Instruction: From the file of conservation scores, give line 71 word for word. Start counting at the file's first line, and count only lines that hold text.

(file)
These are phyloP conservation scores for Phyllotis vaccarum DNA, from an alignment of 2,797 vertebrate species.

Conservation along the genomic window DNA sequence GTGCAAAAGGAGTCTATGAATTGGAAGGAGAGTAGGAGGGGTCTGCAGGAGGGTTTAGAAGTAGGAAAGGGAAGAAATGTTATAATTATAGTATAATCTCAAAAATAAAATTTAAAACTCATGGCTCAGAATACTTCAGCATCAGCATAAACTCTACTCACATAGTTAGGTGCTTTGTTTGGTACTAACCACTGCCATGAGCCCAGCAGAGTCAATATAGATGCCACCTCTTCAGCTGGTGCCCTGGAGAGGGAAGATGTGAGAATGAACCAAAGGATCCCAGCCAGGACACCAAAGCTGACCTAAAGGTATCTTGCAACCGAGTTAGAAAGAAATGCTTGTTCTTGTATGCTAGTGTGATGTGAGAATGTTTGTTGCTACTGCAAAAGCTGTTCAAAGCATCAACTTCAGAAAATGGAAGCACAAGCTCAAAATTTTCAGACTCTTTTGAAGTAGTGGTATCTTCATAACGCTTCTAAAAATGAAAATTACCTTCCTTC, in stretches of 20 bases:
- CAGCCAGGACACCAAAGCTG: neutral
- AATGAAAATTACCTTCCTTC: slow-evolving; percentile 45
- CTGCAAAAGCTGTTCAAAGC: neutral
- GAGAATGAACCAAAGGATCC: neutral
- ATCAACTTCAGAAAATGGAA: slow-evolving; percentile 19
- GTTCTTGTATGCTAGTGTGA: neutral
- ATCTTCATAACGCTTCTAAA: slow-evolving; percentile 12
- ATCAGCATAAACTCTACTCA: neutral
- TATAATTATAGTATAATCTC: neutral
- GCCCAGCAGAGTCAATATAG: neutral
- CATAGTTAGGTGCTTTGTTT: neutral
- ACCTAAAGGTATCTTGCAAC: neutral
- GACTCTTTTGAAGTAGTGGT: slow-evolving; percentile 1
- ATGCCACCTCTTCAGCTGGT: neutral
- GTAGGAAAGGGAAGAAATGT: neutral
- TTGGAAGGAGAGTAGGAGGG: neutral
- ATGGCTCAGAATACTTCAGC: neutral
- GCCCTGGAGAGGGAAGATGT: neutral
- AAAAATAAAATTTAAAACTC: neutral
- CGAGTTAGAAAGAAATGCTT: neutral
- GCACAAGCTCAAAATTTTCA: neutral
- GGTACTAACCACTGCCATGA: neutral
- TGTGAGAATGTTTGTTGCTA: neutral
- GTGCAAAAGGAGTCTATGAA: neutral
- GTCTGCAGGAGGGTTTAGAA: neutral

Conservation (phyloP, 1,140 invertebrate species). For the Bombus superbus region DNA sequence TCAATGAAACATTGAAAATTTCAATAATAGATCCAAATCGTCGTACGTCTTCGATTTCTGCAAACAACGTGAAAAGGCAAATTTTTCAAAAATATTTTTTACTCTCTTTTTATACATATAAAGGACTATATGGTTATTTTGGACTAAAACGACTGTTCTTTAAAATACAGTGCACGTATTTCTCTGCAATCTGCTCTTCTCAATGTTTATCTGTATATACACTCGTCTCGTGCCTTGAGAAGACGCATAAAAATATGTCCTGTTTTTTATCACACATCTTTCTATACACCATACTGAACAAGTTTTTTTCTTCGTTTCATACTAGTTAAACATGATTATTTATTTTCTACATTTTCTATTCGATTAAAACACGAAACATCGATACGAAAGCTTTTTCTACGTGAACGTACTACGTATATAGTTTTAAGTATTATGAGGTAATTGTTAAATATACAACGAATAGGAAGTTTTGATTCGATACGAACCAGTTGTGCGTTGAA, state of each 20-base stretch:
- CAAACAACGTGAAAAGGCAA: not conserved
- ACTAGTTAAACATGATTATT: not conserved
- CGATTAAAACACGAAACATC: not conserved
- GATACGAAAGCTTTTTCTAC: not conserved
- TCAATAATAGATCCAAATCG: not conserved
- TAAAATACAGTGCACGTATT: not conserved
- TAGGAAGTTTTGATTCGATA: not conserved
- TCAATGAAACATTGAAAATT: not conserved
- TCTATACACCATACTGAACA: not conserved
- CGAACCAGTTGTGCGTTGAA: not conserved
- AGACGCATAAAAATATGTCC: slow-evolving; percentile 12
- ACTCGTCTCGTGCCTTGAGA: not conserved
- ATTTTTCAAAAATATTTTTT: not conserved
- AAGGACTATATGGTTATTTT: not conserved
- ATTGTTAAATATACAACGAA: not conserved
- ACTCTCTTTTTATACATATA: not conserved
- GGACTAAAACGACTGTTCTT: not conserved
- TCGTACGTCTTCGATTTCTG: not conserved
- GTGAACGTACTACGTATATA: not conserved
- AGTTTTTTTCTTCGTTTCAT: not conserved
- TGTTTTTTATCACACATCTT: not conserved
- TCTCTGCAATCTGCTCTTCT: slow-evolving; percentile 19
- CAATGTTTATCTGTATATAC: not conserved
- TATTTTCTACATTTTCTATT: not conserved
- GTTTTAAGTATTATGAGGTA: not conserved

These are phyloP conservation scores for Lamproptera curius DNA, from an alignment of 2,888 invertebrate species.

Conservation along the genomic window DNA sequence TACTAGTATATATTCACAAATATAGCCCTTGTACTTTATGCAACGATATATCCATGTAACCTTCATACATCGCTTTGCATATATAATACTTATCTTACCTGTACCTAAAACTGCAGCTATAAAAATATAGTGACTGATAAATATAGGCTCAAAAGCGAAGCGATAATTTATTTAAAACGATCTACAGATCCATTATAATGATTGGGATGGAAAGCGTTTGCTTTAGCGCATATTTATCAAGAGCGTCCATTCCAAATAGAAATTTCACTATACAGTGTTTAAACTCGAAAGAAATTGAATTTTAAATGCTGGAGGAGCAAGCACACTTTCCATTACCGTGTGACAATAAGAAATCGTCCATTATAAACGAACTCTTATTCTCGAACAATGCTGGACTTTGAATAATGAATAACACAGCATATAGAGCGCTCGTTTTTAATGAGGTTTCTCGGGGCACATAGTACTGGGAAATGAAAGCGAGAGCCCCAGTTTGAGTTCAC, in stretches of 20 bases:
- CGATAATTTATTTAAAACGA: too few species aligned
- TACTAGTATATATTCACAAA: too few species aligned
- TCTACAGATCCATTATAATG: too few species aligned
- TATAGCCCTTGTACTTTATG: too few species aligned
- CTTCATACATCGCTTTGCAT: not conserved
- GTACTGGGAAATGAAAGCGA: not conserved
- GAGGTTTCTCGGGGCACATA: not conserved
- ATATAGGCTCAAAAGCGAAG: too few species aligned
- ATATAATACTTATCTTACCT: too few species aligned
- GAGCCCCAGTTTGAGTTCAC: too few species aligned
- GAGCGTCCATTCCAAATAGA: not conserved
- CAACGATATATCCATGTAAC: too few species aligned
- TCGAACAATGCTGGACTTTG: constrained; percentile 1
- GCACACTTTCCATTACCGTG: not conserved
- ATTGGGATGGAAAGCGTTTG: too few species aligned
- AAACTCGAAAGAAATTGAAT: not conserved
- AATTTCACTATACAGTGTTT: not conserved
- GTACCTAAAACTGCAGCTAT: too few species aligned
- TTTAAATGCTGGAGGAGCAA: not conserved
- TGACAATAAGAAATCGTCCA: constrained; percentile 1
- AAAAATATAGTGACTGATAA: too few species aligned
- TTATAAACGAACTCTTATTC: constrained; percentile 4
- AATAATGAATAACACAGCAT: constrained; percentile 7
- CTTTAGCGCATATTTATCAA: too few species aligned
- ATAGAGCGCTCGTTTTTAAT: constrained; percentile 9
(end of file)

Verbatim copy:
- AAACTCGAAAGAAATTGAAT: not conserved